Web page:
Last year, the big concern was about people spreading COVID-19 to other outdoor enthusiasts when out hiking, biking, ATV riding, whitewater rafting, fishing, camping, hunting, etc.
The best solution was to venture out in smaller groups, mask up when you can’t social distance, go with family members, close personal friends or roommates. During the summer of 2020, we saw an unprecedented increase in public use of our public lands, local, state and federal — presumably because people didn’t have anywhere else to go because of the pandemic.
This year, the consortium of state and federal agencies in Idaho that worked on the Recreate Responsibly Idaho campaign last year pivoted to an urgent need to inform and educate recreationists of all kinds about being good land stewards – remembering to pack out trash, properly dispose of human waste, do your homework on where you’re planning to go before you leave home, be smart about fire safety, and more.
For 2021, we called it the Recreate Responsibly Idaho 2.0 campaign. We decided that we’d mainly try to get the word out via weekly or twice-weekly social media posts to be shared by the Idaho Department of Parks and Recreation , Idaho Fish and Game, the Bureau of Land Management , the U.S. Forest Service, Idaho Department of Lands, the Idaho Rangeland Resources Commission, and the Idaho Department of Commerce. The campaign also contains an advertising component with online, television, and radio spots that drive traffic to the recreate.idaho.gov website.
It’s too early to tell for some of the agencies as to whether they’re seeing another overall increase in public use this year, but at least in our State Parks, agency officials said we are on track to break last year’s record.
“It looks like we’re going to smash our record year,” said Craig Quintana, spokesman for IDPR. The state parks had a record 7.7 million visits last year. As of June 2021, park visits were up by 600,000 people.
On a national level, the U.S. government is seeing public use in 2021 out-pace 2020 at national park units, in national forests and on BLM-managed public lands.
As for tourism visits, the Idaho Department of Commerce’s VisitIdaho campaign seems to be attracting more visitors to the state, based on July 2021 numbers, said Matt Borud, marketing and innovation administrator. July lodging numbers in Idaho, for example, show a 98% increase over July 2020 and a 38% increase over July 2019, Borud said.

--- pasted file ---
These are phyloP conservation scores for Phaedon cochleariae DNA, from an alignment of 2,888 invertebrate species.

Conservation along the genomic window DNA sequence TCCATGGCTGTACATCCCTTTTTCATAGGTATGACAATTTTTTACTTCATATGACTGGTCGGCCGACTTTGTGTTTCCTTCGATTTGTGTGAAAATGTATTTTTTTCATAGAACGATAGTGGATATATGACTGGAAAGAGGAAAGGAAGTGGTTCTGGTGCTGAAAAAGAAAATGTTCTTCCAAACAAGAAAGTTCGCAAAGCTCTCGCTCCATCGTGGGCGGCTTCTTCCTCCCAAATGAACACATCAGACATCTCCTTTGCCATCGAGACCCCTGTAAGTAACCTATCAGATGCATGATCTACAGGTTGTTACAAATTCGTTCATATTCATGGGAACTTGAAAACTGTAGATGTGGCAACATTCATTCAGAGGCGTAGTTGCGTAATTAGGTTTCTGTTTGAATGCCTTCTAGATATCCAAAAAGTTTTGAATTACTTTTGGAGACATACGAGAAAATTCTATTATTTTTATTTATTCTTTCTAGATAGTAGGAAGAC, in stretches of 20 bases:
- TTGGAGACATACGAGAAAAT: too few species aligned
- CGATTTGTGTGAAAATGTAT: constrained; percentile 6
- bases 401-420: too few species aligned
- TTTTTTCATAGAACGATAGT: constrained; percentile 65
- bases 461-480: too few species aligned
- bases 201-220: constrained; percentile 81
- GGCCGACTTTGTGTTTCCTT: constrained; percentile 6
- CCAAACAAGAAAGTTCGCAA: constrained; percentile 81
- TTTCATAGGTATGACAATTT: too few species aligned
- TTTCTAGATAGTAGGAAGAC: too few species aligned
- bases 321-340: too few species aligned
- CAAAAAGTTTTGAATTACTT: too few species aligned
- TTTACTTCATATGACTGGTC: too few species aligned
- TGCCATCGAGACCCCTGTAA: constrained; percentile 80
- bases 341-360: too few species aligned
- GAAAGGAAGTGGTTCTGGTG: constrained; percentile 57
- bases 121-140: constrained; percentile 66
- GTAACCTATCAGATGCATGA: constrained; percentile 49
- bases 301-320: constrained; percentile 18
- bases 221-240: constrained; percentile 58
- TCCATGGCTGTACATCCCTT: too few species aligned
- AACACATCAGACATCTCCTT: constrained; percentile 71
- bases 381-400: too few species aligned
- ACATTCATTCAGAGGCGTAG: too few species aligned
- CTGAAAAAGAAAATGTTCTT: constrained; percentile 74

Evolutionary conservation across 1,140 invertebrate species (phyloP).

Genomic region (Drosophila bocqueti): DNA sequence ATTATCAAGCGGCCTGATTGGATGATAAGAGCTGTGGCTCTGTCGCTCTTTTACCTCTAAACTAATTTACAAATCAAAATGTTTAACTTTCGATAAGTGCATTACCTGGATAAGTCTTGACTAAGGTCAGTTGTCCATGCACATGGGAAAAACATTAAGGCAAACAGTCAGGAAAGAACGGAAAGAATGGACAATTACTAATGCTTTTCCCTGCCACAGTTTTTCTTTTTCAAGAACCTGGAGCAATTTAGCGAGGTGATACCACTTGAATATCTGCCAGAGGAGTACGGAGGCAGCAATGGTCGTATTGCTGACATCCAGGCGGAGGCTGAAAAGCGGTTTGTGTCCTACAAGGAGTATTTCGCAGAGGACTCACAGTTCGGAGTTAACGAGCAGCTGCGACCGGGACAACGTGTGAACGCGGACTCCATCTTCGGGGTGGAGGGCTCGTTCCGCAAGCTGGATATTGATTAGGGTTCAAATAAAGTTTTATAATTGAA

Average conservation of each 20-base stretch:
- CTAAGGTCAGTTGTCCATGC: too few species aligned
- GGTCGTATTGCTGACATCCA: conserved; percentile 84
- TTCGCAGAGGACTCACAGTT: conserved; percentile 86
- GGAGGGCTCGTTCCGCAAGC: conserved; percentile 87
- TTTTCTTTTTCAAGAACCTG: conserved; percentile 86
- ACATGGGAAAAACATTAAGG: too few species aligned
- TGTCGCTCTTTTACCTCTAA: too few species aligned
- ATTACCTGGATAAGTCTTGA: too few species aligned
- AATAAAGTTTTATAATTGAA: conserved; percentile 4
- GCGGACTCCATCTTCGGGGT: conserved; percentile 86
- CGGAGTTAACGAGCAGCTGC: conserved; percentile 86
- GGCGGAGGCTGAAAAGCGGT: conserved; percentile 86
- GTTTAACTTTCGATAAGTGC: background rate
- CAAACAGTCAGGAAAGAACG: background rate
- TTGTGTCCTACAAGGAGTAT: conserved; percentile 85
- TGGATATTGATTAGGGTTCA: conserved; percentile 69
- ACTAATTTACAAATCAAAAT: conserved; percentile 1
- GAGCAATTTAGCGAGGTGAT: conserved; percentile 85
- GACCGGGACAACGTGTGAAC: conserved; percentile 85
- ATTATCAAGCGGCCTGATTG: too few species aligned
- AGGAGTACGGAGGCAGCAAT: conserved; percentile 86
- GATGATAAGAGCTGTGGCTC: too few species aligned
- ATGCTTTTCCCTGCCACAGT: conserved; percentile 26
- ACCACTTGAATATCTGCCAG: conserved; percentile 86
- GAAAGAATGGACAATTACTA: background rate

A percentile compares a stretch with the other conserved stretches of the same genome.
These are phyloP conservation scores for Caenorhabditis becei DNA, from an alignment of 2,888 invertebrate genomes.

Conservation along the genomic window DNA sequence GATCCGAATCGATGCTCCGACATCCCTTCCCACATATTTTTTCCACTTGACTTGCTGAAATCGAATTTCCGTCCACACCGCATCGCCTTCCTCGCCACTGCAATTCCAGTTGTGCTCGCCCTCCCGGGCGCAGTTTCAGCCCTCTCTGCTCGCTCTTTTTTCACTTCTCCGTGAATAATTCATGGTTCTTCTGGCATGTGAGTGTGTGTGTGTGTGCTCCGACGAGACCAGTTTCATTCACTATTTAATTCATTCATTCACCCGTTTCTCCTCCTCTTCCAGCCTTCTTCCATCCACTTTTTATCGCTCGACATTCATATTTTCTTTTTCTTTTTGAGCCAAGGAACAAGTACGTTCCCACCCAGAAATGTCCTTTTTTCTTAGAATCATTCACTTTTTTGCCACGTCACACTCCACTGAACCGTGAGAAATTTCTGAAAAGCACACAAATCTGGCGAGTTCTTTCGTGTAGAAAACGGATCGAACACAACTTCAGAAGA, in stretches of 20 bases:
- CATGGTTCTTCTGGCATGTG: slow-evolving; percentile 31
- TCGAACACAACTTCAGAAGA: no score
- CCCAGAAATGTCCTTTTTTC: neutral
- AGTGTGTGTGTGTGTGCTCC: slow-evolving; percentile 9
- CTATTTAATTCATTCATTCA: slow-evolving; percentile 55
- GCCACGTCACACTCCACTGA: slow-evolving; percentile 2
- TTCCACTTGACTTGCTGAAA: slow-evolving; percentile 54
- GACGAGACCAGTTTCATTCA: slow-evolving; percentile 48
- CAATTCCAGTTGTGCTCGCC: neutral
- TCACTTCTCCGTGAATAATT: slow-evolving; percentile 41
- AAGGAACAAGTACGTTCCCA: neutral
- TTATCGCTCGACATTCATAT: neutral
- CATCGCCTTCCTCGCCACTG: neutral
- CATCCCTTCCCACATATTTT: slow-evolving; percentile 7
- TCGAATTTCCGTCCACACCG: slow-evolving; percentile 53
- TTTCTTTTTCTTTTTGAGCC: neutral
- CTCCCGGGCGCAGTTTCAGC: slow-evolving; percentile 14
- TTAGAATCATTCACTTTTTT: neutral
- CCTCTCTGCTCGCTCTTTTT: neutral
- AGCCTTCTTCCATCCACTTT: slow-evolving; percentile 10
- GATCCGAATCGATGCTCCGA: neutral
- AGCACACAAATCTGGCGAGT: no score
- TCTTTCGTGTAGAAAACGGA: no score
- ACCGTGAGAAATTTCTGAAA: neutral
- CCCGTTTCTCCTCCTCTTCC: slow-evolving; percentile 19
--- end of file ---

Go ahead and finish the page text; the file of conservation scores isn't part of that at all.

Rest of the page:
Last year, the public agencies saw a disturbing increase in people leaving garbage strewn about at dispersed camp sites on BLM and Forest Service lands, trash being left inside fire rings, trash stuffed into restroom facilities. Perhaps you’ve seen some of the pics.
A similar trend is occurring this year, officials said. There also are problems with people failing to dispose of human waste properly, potentially causing an increase in E-coli in adjacent streams; ATV or UTV riders scaling steep hillsides and leaving ruts in their wake, causing erosion issues; and ATV or UTV riders roaming the backcountry in search of a destination, sometimes driving up ranchers’ or landowners’ driveways, thinking they’re a public road.
Similar issues are being seen in other western states. A number of other western states and a national organization also have launched “Recreate Responsibly” campaigns as well with a similar focus on being a good land steward and being a good trail ambassador.
The state of Idaho is putting more resources into paid media than other states, Borud said. “Seems like we’re a little ahead of the curve, compared to some of the other western states,” he said. “I think you’re going to continue to see a lot of emphasis on being a good steward of the land in the next couple of years.”
Because of the drought and water shortages in 2021, Idaho agencies are also extremely concerned about fire danger, as 80% of wildfires are caused by humans each year. That could be from things like leaving campfires unattended, not putting out campfires entirely, not disposing of cigarettes in a safe manner, sparks from shooting, vehicles, or equipment use — things like that.
Fortunately, there hasn’t been a huge uptick in forest or range fires in Idaho so far this year, so maybe the fire safety message has been working.
Other issues that the RRI 2.0 campaign has been emphasizing include:
• Pack it in, pack it out. That means your garbage and anything else you brought with you on your outdoor outing.
• Rangeland issues such as remembering to close gates when you pass through in your vehicle or on the trail, and leaving guard dogs in the woods as they have a job to do.
• Being courteous on boat ramps. Launch your boat quickly and move out so the next group can access the ramp.
• ATV, UTV and motorbike safety for young riders (helmets are required for youths under the age of 18) and experienced riders.
• How to find trip-planning resources for exploring Idaho through VisitIdaho, IDPR, IDFG, the Forest Service and BLM.
• No fireworks allowed on public lands.
• Having more than one destination in mind when you head outdoors in Idaho … the campgrounds and lodging properties are super busy and mostly full. So have a Plan A, Plan B, Plan C and Plan D in mind before you go. You may not get your first choice.
• Being civil on the trails with other users and practice good trail etiquette … such as the “Happy Trails” campaign in the Boise Foothills.
• “Mind your wake” when wake-boarding on Idaho’s lakes … keeping in mind that other boaters and non-motorized users may not like getting tossed around by large wakes and knowing that the large wakes cause erosion on the lakeshore.
• Life jacket safety.